2023 Multifamily Outlook
Multifamily occupancies and rent growth are coming down from record highs while rapidly rising interest rates and volatility in the capital markets have led to a slowdown in multifamily lending. In the higher interest rate environment, cap rate spreads are compressed well below historical average levels. As the Federal Reserve (Fed) continues to combat inflation by raising interest rates, the result is a slowing economy that will impact all sectors, including the housing market. However, as the economy and market stabilize, the relative strength of the multifamily sector will again become evident, certainly in the middle to longer term. And in the shorter term, indicators suggest that the multifamily market is expected to see healthy growth by the end of 2023. Read the full report.
An Inflection Point in Performance
The strength of the apartment market in mid- to late 2021 through mid-2022 was remarkable, with a majority of markets seeing more rent growth during that time than the five years leading up to 2020. However, near the end of 2022, we believe the market has reached an inflection point. Annual demand has been declining from the record-breaking peak seen during the first quarter of 2022. Similarly, renewal rates remain elevated but are also declining. The labor market is one of the key drivers of our forecast, which is expected to slow in 2023 but remain healthy enough to create housing demand later in the year.
Some of the hottest markets during the pandemic are now seeing the steepest rent declines, according to RealPage. The better performing markets were generally smaller Midwestern markets passed over by the pandemic boom, along with gateway markets that saw sharp, deep declines during the pandemic and were late to recover.
Fundamentals to Moderate
We expect growth in multifamily fundamentals to decelerate through the first few months of 2023 but demand for housing, including multifamily, is expected to return later in the year, as long as the labor market doesn’t fall into recessionary territory.
Our baseline forecasts show an increase in vacancy rates, up to 5.1% by year-end 2023, a 30-bps increase from where 2022 is expected to end. Meanwhile, we forecast rents to grow by a modest 3.9%. Vacancy rates increased to 5.3% in 2020 due to the pandemic impacts but otherwise had not been above 5% since 2011. Between the Great Financial Crisis and the pandemic, rent growth ranged from 3.6% to 6.1% (2012-2019). Our forecast of 3.9% puts it near the lower end of that range but is considered healthy returns. Gross income is expected to grow by 3.5% — near the rate of inflation expected for next year, per Moody’s Analytics.
In 2023, we expect the best performing markets to be predominately smaller southwestern and Florida markets, which mostly will be driven by historically low vacancy rates, strong household income growth and relatively minimal new supply. Our bottom performing markets are a geographically diverse mix of small and large markets, many of which expect to see high levels of new supply.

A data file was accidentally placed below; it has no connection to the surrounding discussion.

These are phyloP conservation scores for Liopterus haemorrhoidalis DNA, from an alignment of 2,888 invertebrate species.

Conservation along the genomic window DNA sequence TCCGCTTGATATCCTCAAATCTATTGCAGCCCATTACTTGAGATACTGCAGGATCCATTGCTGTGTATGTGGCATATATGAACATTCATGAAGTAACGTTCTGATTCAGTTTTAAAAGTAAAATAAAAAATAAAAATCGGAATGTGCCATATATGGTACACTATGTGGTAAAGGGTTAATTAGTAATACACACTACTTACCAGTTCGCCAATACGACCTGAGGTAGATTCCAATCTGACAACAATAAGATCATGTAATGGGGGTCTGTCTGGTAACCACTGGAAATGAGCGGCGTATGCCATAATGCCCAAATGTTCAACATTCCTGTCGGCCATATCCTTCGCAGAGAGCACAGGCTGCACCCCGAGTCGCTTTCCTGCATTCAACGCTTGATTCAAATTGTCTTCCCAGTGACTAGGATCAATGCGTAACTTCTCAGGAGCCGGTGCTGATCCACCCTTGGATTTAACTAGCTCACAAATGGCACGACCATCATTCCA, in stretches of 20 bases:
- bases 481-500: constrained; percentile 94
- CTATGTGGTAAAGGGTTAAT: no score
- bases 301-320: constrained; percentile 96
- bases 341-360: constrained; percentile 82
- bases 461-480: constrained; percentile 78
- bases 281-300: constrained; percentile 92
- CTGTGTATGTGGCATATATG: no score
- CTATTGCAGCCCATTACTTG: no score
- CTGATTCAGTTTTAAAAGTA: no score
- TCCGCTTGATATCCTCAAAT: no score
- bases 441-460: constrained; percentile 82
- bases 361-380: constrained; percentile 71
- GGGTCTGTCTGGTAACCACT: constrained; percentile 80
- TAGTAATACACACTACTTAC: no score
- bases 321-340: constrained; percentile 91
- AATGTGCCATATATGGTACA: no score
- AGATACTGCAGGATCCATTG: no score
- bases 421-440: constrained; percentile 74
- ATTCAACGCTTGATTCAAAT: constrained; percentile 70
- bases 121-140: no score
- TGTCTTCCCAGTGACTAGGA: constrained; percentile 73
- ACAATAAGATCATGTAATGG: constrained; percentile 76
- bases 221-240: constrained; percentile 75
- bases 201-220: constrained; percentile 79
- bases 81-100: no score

We think that one of the biggest risks to the multifamily market’s performance in 2023 is the state of the labor market throughout next year. If the Fed achieves the soft landing without a large impact to the job market, consumer confidence will return and household formations will rebound, but most likely not until mid-2023. However, the chance of a recession remains elevated and will be throughout 2023.
Pressure on Cap Rates and Valuations
The rising interest rate environment directly impacts multifamily investors through the cost of debt and valuations. However, the timing of their impacts differ. The rising interest rates impact the cost of debt almost immediately but the impact on valuations take longer to materialize. Cap rates have been slow to respond to the higher Treasury rates. This has resulted in cap rate spreads, the difference in the cap rate and 10-year Treasury, compressed to their lowest level seen since 2007, at 150 bps in the third quarter. Real-time spreads are even lower given recent Treasury movements so far in the fourth quarter. We expect cap rates to rise and put downward pressure on property prices, which could see slight declines in the year ahead.
Lower Origination Volume Forecast
We think many financed properties are well positioned to cover their debt payments given their likely low note rates and the strong, recent rent growth performance. As such, borrowers are not as pressured to sell properties at a lower price point and may wait for more favorable investment opportunities. This, along with moderation in the market overall, will lead to slower transaction volume throughout the end of 2022 and into 2023. We expect 2022 volume to be in the range of $460 billion, down 5.5% over the year, and 2023 volume down roughly another 4-5% to $440 billion.
We believe the next few months will be pivotal in how the economy performs, which will have a profound impact on the multifamily market. The current trajectory indicates the multifamily industry is on track for a healthy 2023, although it may be a stronger second half compared with the first half. The tailwinds remain that will help prop up the multifamily market in the long run.
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Steve Malloy, Senior Director, SBL Production & Sales
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